'A fascinating, humane and refreshing book that any layman can enjoy, in which he takes ten supposed scientific 'laws' and turns them, instead, into questions... Dr Sheldrake wants to bring energy and excitement back into science... he has already done more than any other scientist alive to broaden the appeal of the discipline, and readers should get their teeth into the important and astounding book.'
'There is something rather odd about the current state of science. For Rupert Sheldrake, [it is] facing a 'credibility crunch' on many fronts. He presents this challenging argument by identifying 'ten core beliefs that most scientists take for granted.' He then interrogates each in turn by reformulating it, in the spirit of radical scepticism, as a question. This Socratic method of inquiry proves surprisingly illuminating. A serious mind-expanding book.'
'This is a book about science and understanding the world that I have been hoping to read for years. It should be on every science student's course.'
'Rupert Sheldrake does science, humanity and the world at large a considerable favour.'
'Isn't it nice to have some mystery back? Isn't it nice to have doubts?'
An entertaining read.
Rupert Sheldrake shows very convincingly the way that time and again scientists refuse to look at anything outside a very limited set of possibilities. Sheldrake shows powerfully how some professional skeptics simply have no interest in looking into claims for anything outside of our current scientific understanding. A valuable and powerful message.
'This is a delightful, interesting, informative, highly readable and much needed book and we definitely recommend it.'
'Certainly we need to accept the limitations of much current dogma and keep our minds open as we reasonably can. Sheldrake may help us do so through this well-written, challenging and always interesting book.'
'This is a terrific, engrossing book that throws open the shutters to reveal our world to be so much more intriguing and profound than could ever have been supposed.'
'We must somehow find different, more realistic ways of understanding human beings - and indeed other animals - as the active wholes that they are, rather than pretending to see them as meaningless consignments of chemicals. Rupert Sheldrake, who has long called for this development, spells out this need forcibly in his new book. He shows how materialism has gradually hardened into a kind of anti-Christian principle, claiming authority to dictate theories and to veto inquiries on topics that don't suit it, such as unorthodox medicine, let along religion. He shows just how unworkable the assumptions behind today's fashionable habits have become. The 'science delusion' of his title is the current popular confidence in certain fixed assumptions - the exaltation of today's science, not as the busy, constantly changing workshop that it actually is but as a final, infallible oracle preaching a crude kind of materialism... His insistence on the need to attend to possible wider ways of thinking is surely right.'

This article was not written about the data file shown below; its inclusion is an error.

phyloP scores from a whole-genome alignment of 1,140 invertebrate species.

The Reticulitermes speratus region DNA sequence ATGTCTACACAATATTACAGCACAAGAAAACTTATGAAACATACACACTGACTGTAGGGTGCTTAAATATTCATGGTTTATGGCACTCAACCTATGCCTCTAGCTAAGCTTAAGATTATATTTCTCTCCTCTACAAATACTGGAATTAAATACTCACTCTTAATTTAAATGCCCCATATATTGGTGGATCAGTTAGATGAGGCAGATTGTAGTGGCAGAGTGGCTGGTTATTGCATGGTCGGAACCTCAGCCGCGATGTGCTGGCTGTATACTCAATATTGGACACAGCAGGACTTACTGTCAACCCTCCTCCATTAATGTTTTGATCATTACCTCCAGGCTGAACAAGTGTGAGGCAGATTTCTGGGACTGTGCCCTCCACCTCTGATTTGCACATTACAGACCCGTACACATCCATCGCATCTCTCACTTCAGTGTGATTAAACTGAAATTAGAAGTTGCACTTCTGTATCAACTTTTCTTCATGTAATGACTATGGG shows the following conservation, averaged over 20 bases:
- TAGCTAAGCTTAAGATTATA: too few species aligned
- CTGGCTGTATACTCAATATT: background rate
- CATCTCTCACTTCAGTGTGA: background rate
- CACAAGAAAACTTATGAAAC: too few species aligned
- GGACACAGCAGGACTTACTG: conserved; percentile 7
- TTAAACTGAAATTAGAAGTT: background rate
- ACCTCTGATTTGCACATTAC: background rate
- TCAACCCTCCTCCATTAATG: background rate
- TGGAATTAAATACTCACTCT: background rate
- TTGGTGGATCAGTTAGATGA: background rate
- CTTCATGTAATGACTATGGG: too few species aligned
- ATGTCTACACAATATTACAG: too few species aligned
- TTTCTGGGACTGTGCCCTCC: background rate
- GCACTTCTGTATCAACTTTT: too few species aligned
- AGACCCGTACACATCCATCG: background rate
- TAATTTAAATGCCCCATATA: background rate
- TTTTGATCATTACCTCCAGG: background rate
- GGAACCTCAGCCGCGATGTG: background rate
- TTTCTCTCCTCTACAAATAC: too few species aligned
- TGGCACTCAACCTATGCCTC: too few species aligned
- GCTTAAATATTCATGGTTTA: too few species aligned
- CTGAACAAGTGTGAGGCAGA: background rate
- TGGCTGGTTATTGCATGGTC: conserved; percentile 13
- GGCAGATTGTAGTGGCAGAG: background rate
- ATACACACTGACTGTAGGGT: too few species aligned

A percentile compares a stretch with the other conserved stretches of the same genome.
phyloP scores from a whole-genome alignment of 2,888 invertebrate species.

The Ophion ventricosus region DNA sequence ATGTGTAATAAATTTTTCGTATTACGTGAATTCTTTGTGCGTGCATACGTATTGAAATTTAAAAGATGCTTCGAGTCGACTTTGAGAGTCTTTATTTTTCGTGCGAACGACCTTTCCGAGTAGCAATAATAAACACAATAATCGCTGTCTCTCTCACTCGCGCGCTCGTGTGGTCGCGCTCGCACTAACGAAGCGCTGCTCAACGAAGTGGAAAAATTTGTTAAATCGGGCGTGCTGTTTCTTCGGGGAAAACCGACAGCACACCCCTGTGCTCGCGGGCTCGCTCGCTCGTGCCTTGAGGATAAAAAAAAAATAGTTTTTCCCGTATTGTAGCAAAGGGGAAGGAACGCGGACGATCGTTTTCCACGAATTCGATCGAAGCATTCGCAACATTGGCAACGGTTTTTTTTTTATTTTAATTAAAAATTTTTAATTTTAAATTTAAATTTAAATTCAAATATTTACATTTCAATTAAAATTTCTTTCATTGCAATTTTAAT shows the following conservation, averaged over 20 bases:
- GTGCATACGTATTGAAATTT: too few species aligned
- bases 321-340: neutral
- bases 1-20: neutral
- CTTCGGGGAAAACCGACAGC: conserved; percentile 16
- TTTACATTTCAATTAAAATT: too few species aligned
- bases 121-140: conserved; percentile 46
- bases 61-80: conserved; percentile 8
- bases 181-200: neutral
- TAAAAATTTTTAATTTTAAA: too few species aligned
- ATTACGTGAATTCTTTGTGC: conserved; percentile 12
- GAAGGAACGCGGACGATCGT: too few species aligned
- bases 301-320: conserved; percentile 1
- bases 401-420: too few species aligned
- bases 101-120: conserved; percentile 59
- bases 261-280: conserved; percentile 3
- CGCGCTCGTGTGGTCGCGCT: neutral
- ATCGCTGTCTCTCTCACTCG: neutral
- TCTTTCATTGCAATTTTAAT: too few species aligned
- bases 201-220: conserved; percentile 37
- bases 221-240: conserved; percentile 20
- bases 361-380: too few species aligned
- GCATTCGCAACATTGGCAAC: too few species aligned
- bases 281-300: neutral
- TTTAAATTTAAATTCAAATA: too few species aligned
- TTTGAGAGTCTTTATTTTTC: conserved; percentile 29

'This book is worth reading because of the depth of focus that the author brings to bear not only on the mind and our fixed opinions but also on our unthinking acceptance of the world, as we like to see it, along with our unquestioned assumptions.'
Whether or not we want to follow Sheldrake's further speculations on topics such as morphic resonance, his insistence on the need to attend to possible wider ways of thinking is surely right.
'Sheldrake powerfully reminds us that science must be pursued with an open mind.'
The maverick scientist questions the orthodox of "scientific worldview".
'Sheldrake will be seen as a prophet.'
'The author, a biologist, takes issue with the idea that science already understands the nature of reality - and in doing so, frees up the spirit of enquiry.'